The modern workplace has a somewhat contradictory relationship with print. As more companies embrace workflow technology that enables them to streamline paper-intensive business processes, and as their employees become increasingly reliant on mobile technologies to perform job functions outside the confines of their offices, it would seem that workplaces are moving in the direction of becoming completely paperless. And yet, when a survey commissioned by Canon U.S.A. and conducted by Harris Poll earlier this year asked US professionals, namely IT decision makers and non-IT executives, whether they anticipate there will still be a need for paper-based workflows in their organizations for at least the next decade, 82% said that they strongly or somewhat agree with that statement.

    This survey, which examined how document management workflows impact day-to-day operations of businesses nationwide, revealed that while IT and non-IT professionals alike recognize the value of cloud, mobile and digital workflow technologies, companies still need to consider the importance of printing when developing workflow strategies. Although 62% of all professionals surveyed said they felt very or extremely confident in their organization’s ability to effectively integrate paper and document workflows, there was a significant disparity between the confidence level of IT and non-IT professionals.
    82% of IT decision makers reported feeling very or extremely confident, compared to just 56% of non-IT executives.
    "In 2013, 57% of the professionals surveyed by Forrester said they would be willing to purchase a smartphone that would allow them to better perform their jobs"

    As the emergence of bring your own device (BYOD), and the proliferation of mobile devices and platforms, becomes the “new normal,” the integration of paper-based workflows are further complicated. According to Canon’s survey, roughly two-thirds of companies (62% of respondents) currently provide technology support for personal devices. This survey also indicates that employees use their personal mobile devices to access, process and share documents in a variety of ways, including
    through company email (70%), enterprise servers (59%) and the cloud (54%).

    Today, employees can use mobile devices to perform a breadth of job functions that were inconceivable just five years ago. That said, one function that has lagged behind is printing. Just a little more than half (53%) of Canon’s survey respondents said that their companies currently offer mobile printing capabilities. The other half of respondents, when asked about the top obstacles toward adoption, cited security concerns (42%), insufficient return on investment (18%), lack of support from technology infrastructure (17%) and insufficient IT staff to provide technology support (15%).

    For companies that have not yet implemented a comprehensive BYOD program–including those that do not support mobile print–it’s not too late. As mobile technology becomes both more advanced and easier to use, employees increasingly expect to be able to transition seamlessly from working from a PC to working from a smartphone or tablet. Additional research written by Forrester’s David Johnson and Christopher Voce quantifies the increasing prevalence of the mobile workforce. In 2010, 11% of professionals worked in public places a few times per month or more; by 2012,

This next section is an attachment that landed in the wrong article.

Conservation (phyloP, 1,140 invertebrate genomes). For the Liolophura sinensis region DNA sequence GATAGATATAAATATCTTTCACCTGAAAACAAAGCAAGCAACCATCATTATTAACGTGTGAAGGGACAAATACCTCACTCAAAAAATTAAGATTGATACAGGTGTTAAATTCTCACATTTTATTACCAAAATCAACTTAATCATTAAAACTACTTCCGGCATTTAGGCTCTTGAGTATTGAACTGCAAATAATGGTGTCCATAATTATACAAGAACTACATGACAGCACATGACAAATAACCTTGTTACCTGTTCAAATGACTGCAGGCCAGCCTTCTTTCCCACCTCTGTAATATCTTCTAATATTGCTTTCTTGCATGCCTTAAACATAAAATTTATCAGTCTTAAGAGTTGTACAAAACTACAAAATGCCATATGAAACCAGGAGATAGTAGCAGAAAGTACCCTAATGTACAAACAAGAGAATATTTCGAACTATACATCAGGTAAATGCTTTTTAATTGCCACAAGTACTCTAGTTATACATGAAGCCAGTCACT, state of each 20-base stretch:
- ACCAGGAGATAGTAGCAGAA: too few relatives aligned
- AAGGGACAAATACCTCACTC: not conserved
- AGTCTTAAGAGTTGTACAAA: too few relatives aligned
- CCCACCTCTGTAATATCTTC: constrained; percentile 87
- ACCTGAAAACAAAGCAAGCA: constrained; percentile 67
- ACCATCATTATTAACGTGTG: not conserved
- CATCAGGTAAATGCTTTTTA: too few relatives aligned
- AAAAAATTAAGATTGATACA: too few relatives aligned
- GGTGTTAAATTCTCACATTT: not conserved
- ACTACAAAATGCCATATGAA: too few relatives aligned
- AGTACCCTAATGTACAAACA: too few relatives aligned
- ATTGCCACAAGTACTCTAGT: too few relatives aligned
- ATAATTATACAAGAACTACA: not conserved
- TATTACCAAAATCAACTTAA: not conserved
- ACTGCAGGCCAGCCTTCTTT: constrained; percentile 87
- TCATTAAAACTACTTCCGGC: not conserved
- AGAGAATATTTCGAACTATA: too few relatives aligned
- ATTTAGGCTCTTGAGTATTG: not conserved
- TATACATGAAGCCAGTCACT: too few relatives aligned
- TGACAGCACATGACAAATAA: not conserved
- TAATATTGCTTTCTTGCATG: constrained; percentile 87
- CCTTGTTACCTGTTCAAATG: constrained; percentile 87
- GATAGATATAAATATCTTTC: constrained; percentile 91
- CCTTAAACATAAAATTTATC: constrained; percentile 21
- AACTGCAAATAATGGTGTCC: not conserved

that percentage had jumped to 23%. Johnson saw similar increases in the percentage of professionals who work from home at least a few times per month (from 29% in 2010 to 39% in 2012) and while commuting or traveling (21% in 2010 to 27% in 2012).
    MORE: How Will Mobile Printing Impact the Future of Paper in the Office?

    Delaying a full deployment of BYOD may also put companies in jeopardy of alienating workers, thereby, running the risk of losing their top talent. Much of Johnson’s research focuses on how technology freedom impacts individual performance, working in direct collaboration with university psychologists and neuroscientists who study motivation and productivity in the workplace. He has found that the most motivated, career-focused people in an organization are the most likely to invest in technologies to help them excel at work, and that they are more willing year-over-year to contribute their own money towards the PCs, smartphones and tablets of their choice. For example, in 2010, 44% of the professionals surveyed by Forrester said they would be willing to purchase a smartphone that would allow them to better perform their jobs;
    in 2013, 57% of professionals said the same

    Even as companies become increasingly digital, they cannot underestimate the continued importance of print. Employees are at their most productive and engaged when they feel they have access to tools that support their work. For many companies, that means a BYOD program that includes mobile print capabilities is a must for creating a flexible work environment to attract and retain top talent. Because employees want to feel that they have a level of autonomy over the devices and apps they use at work, installing software to safeguard information or creating an app store of company-sanctioned programs can be effective ways of monitoring from an acceptable distance the way in which employees work from smartphones and tablets. In order to remain competitive, companies must move as closely as possible toward allowing their employees to have full functionality from any device, inside or outside of the office.


    Dennis Amorosano is the vice president of marketing and professional services of the Business Imaging Solutions Group at Canon U.S.A. For more information on Canon's "Workflow Optimization Study," visit For more information on Forrester's "Habitat For Engagement: Unleash Workforce Potential With Agile Enablement" report, visit